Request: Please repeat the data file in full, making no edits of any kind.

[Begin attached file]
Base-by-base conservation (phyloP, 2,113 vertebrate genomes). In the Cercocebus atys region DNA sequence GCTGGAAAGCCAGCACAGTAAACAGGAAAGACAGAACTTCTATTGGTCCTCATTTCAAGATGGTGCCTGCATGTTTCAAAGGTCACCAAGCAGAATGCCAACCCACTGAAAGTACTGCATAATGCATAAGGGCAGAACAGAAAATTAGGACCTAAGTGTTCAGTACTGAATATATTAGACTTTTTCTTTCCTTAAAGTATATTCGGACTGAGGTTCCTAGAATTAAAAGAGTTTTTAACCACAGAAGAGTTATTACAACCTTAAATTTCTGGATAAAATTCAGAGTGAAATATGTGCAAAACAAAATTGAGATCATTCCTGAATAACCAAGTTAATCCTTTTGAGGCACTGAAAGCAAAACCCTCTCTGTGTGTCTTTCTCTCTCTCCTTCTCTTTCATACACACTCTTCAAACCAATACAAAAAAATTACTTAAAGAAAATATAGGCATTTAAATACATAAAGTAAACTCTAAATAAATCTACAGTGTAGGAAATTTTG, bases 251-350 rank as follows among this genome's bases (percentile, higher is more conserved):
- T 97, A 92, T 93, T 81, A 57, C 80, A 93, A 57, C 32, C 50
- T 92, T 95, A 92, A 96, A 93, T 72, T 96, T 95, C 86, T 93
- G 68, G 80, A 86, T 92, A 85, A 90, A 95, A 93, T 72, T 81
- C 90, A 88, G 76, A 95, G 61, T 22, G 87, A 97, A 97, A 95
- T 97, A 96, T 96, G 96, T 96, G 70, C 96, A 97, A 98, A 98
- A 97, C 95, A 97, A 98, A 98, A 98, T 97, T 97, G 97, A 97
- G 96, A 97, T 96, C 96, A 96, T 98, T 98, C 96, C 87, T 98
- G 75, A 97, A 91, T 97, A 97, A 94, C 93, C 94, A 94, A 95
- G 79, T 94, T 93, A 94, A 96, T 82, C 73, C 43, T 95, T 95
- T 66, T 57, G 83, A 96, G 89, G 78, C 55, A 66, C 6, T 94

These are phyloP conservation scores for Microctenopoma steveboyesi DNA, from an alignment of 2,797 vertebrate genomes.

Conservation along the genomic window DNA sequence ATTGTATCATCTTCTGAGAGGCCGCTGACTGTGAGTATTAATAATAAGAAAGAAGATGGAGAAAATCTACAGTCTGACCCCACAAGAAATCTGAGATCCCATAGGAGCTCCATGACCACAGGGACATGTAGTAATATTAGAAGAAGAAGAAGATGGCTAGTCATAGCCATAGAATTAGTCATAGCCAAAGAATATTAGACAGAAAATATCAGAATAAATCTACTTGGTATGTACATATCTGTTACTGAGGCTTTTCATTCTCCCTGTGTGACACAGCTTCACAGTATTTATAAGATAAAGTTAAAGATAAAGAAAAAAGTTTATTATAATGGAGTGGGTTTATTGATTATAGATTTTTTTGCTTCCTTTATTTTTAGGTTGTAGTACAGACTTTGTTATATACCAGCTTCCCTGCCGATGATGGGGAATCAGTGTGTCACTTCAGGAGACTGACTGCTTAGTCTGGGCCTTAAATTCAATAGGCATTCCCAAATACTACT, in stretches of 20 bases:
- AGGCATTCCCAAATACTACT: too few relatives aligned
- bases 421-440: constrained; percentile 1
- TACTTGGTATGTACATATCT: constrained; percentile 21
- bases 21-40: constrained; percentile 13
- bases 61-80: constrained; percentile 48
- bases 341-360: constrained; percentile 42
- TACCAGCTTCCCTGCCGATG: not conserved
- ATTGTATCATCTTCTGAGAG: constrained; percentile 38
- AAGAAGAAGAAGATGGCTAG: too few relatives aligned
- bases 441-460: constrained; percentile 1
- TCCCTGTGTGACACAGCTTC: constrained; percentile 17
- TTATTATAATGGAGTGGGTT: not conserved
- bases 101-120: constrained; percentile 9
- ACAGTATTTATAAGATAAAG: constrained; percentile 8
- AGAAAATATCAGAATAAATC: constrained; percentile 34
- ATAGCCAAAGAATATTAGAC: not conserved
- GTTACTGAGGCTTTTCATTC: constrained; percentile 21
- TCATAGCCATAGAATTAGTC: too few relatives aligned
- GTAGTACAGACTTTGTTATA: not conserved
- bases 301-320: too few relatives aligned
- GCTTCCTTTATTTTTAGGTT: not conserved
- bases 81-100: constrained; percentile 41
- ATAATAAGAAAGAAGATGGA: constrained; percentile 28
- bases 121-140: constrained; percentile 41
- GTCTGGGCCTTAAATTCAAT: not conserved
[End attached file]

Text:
Base-by-base conservation (phyloP, 2,113 vertebrate genomes). In the Cercocebus atys region DNA sequence GCTGGAAAGCCAGCACAGTAAACAGGAAAGACAGAACTTCTATTGGTCCTCATTTCAAGATGGTGCCTGCATGTTTCAAAGGTCACCAAGCAGAATGCCAACCCACTGAAAGTACTGCATAATGCATAAGGGCAGAACAGAAAATTAGGACCTAAGTGTTCAGTACTGAATATATTAGACTTTTTCTTTCCTTAAAGTATATTCGGACTGAGGTTCCTAGAATTAAAAGAGTTTTTAACCACAGAAGAGTTATTACAACCTTAAATTTCTGGATAAAATTCAGAGTGAAATATGTGCAAAACAAAATTGAGATCATTCCTGAATAACCAAGTTAATCCTTTTGAGGCACTGAAAGCAAAACCCTCTCTGTGTGTCTTTCTCTCTCTCCTTCTCTTTCATACACACTCTTCAAACCAATACAAAAAAATTACTTAAAGAAAATATAGGCATTTAAATACATAAAGTAAACTCTAAATAAATCTACAGTGTAGGAAATTTTG, bases 251-350 rank as follows among this genome's bases (percentile, higher is more conserved):
- T 97, A 92, T 93, T 81, A 57, C 80, A 93, A 57, C 32, C 50
- T 92, T 95, A 92, A 96, A 93, T 72, T 96, T 95, C 86, T 93
- G 68, G 80, A 86, T 92, A 85, A 90, A 95, A 93, T 72, T 81
- C 90, A 88, G 76, A 95, G 61, T 22, G 87, A 97, A 97, A 95
- T 97, A 96, T 96, G 96, T 96, G 70, C 96, A 97, A 98, A 98
- A 97, C 95, A 97, A 98, A 98, A 98, T 97, T 97, G 97, A 97
- G 96, A 97, T 96, C 96, A 96, T 98, T 98, C 96, C 87, T 98
- G 75, A 97, A 91, T 97, A 97, A 94, C 93, C 94, A 94, A 95
- G 79, T 94, T 93, A 94, A 96, T 82, C 73, C 43, T 95, T 95
- T 66, T 57, G 83, A 96, G 89, G 78, C 55, A 66, C 6, T 94

These are phyloP conservation scores for Microctenopoma steveboyesi DNA, from an alignment of 2,797 vertebrate genomes.

Conservation along the genomic window DNA sequence ATTGTATCATCTTCTGAGAGGCCGCTGACTGTGAGTATTAATAATAAGAAAGAAGATGGAGAAAATCTACAGTCTGACCCCACAAGAAATCTGAGATCCCATAGGAGCTCCATGACCACAGGGACATGTAGTAATATTAGAAGAAGAAGAAGATGGCTAGTCATAGCCATAGAATTAGTCATAGCCAAAGAATATTAGACAGAAAATATCAGAATAAATCTACTTGGTATGTACATATCTGTTACTGAGGCTTTTCATTCTCCCTGTGTGACACAGCTTCACAGTATTTATAAGATAAAGTTAAAGATAAAGAAAAAAGTTTATTATAATGGAGTGGGTTTATTGATTATAGATTTTTTTGCTTCCTTTATTTTTAGGTTGTAGTACAGACTTTGTTATATACCAGCTTCCCTGCCGATGATGGGGAATCAGTGTGTCACTTCAGGAGACTGACTGCTTAGTCTGGGCCTTAAATTCAATAGGCATTCCCAAATACTACT, in stretches of 20 bases:
- AGGCATTCCCAAATACTACT: too few relatives aligned
- bases 421-440: constrained; percentile 1
- TACTTGGTATGTACATATCT: constrained; percentile 21
- bases 21-40: constrained; percentile 13
- bases 61-80: constrained; percentile 48
- bases 341-360: constrained; percentile 42
- TACCAGCTTCCCTGCCGATG: not conserved
- ATTGTATCATCTTCTGAGAG: constrained; percentile 38
- AAGAAGAAGAAGATGGCTAG: too few relatives aligned
- bases 441-460: constrained; percentile 1
- TCCCTGTGTGACACAGCTTC: constrained; percentile 17
- TTATTATAATGGAGTGGGTT: not conserved
- bases 101-120: constrained; percentile 9
- ACAGTATTTATAAGATAAAG: constrained; percentile 8
- AGAAAATATCAGAATAAATC: constrained; percentile 34
- ATAGCCAAAGAATATTAGAC: not conserved
- GTTACTGAGGCTTTTCATTC: constrained; percentile 21
- TCATAGCCATAGAATTAGTC: too few relatives aligned
- GTAGTACAGACTTTGTTATA: not conserved
- bases 301-320: too few relatives aligned
- GCTTCCTTTATTTTTAGGTT: not conserved
- bases 81-100: constrained; percentile 41
- ATAATAAGAAAGAAGATGGA: constrained; percentile 28
- bases 121-140: constrained; percentile 41
- GTCTGGGCCTTAAATTCAAT: not conserved